Bi­ol­o­gists versed in hu­man gen­der now see hu­man sex as a spec­trum. As an ar­ti­cle in Na­ture pro­claimed in 2015, “The idea of two [hu­man] sexes is sim­plis­tic.” A fun Twit­ter ac­count to fol­low is “gen­der of the day”. Sam­ple tweet: “To­day's gen­der is the sound of thun­der in the dis­tance” (73 retweets, 166 likes).

AND SO THE old gen­der cer­tain­ties are shrugged off, al­though it's re­ally no laugh­ing mat­ter. There are plenty of in­ter­na­tional stud­ies on what we do to those born into a sex they don't want or un­der­stand.

A 2013 Cana­dian study, Re­ported Emer­gency Depart­ment Avoid­ance, Use, and Ex­pe­ri­ences of Trans­gen­der Per­sons in On­tario, Canada, re­vealed that deal­ing with medics leaves many trans peo­ple with a dis­like of hos­pi­tals so in­tense they avoid emer­gency de­part­ments.

Surely this wouldn't hap­pen here? North & South can tes­tify that it does. A trans per­son we know was in­volved in an se­ri­ous ac­ci­dent. The thought of go­ing to hospi­tal was so scary she lay at home for days without seek­ing care. When ad­mit­ted to hospi­tal, she was ini­tially too zonked to re­alise that while painkillers were be­ing gen­er­ously sup­plied, the hor­mones pre­scribed by her GP a year ear­lier were not. When she was able to raise this with the nurs­ing staff, she told them an ear­lier at­tempt to go off them had re­sulted in her hav­ing sui­ci­dal feel­ings. How­ever, no hor­mones were sup­plied and she was un­able to con­tinue her treat­ment un­til she went home af­ter be­ing dis­charged.

A 2015 pa­per by Dr Veale and Dr Frank Pega from the Univer­sity of Otago notes that in over­seas sur­veys of trans peo­ple, up to a third re­ported at­tempt­ing sui­cide. A US sur­vey of 6450 trans peo­ple in 2011 re­vealed that 41% re­ported at­tempt­ing sui­cide, com­pared to 1.6% of the gen­eral pop­u­la­tion.

De­spite dis­turb­ing in­ter­na­tional data like this, pub­lished re­search into trans wel­fare in New Zealand is al­most non-ex­is­tent. Our best data comes from a sin­gle sur­vey of teenagers. In the Youth'12 health and well­be­ing sur­vey of 8500 sec­ondary school stu­dents, 1.2% de­scribed them­selves as trans­gen­der. These young peo­ple were five times more likely to re­port at­tempt­ing sui­cide than other stu­dents.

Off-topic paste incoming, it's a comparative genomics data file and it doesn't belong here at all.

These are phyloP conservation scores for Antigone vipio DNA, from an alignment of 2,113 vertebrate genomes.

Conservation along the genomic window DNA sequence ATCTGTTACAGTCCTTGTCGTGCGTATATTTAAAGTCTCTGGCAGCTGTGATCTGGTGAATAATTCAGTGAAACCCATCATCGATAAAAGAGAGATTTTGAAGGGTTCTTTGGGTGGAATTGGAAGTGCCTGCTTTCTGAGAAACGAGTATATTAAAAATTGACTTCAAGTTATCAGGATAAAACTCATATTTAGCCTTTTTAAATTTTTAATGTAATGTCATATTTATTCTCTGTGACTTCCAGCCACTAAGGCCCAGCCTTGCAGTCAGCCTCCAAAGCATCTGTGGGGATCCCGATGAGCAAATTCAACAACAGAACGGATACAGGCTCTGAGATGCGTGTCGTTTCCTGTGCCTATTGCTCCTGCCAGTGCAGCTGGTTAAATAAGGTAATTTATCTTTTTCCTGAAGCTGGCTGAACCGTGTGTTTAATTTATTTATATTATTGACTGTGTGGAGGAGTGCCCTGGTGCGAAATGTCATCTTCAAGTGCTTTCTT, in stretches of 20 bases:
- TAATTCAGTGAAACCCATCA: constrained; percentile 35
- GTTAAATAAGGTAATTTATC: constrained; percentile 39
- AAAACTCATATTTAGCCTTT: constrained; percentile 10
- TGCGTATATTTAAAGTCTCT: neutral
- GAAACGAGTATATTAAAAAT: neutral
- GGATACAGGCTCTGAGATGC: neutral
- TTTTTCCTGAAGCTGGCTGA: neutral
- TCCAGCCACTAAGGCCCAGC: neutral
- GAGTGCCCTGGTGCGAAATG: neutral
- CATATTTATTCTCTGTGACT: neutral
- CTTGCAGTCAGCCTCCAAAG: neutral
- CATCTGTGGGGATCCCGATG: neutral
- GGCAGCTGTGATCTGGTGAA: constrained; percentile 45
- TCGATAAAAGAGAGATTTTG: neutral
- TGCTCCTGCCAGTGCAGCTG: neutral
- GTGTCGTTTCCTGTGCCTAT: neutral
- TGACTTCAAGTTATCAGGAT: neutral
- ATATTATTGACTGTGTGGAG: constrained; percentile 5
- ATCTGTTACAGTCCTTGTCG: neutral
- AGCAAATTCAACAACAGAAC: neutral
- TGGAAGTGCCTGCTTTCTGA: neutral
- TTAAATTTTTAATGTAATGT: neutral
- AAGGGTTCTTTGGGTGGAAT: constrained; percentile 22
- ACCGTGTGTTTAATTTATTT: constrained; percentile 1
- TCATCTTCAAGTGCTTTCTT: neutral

What hap­pens to these kids when they grow up? A 10-year- old se­ries of in­ter­views by the Hu­man Rights Com­mis­sion gives us some clues. One trans man who re­turned from the US called it a “utopia” com­pared to New Zealand.

The com­mis­sion's re­port con­cluded that, in this coun­try, most trans peo­ple can­not ac­cess the ser­vices nec­es­sary for them to live “in their gen­der iden­tity and ap­pro­pri­ate sex”.

Since then, lit­tle has im­proved. We know this be­cause Glo­ria Fraser, a PHD stu­dent at Vic­to­ria Univer­sity, is study­ing trans health care in New Zealand. She hasn't fin­ished her anal­y­sis yet, but her work points to wide vari­a­tions in the care of­fered by dif­fer­ent DHBS.

“There are huge struc­tural bar­ri­ers to ac­cess­ing gen­der-af­firm­ing care,” she says. “My par­tic­i­pants shared with me how dif­fi­cult it is to find providers, in­clud­ing GPS, who are knowl­edge­able about trans­gen­der health. Those that are, tend to be over­whelmed with de­mand. Many ser­vices are de­pen­dent on age, so gen­der- di­verse peo­ple age out. ‘Evolve', for ex­am­ple, is a queer- and trans­gen­der-friendly ser­vice in Welling­ton, but they are only funded to sup­port peo­ple un­til the age of 24. So for lots of pa­tients, com­ing up to that age is scary. There are fewer trans­gen­der-friendly ser­vices once peo­ple get to their late 20s and older.”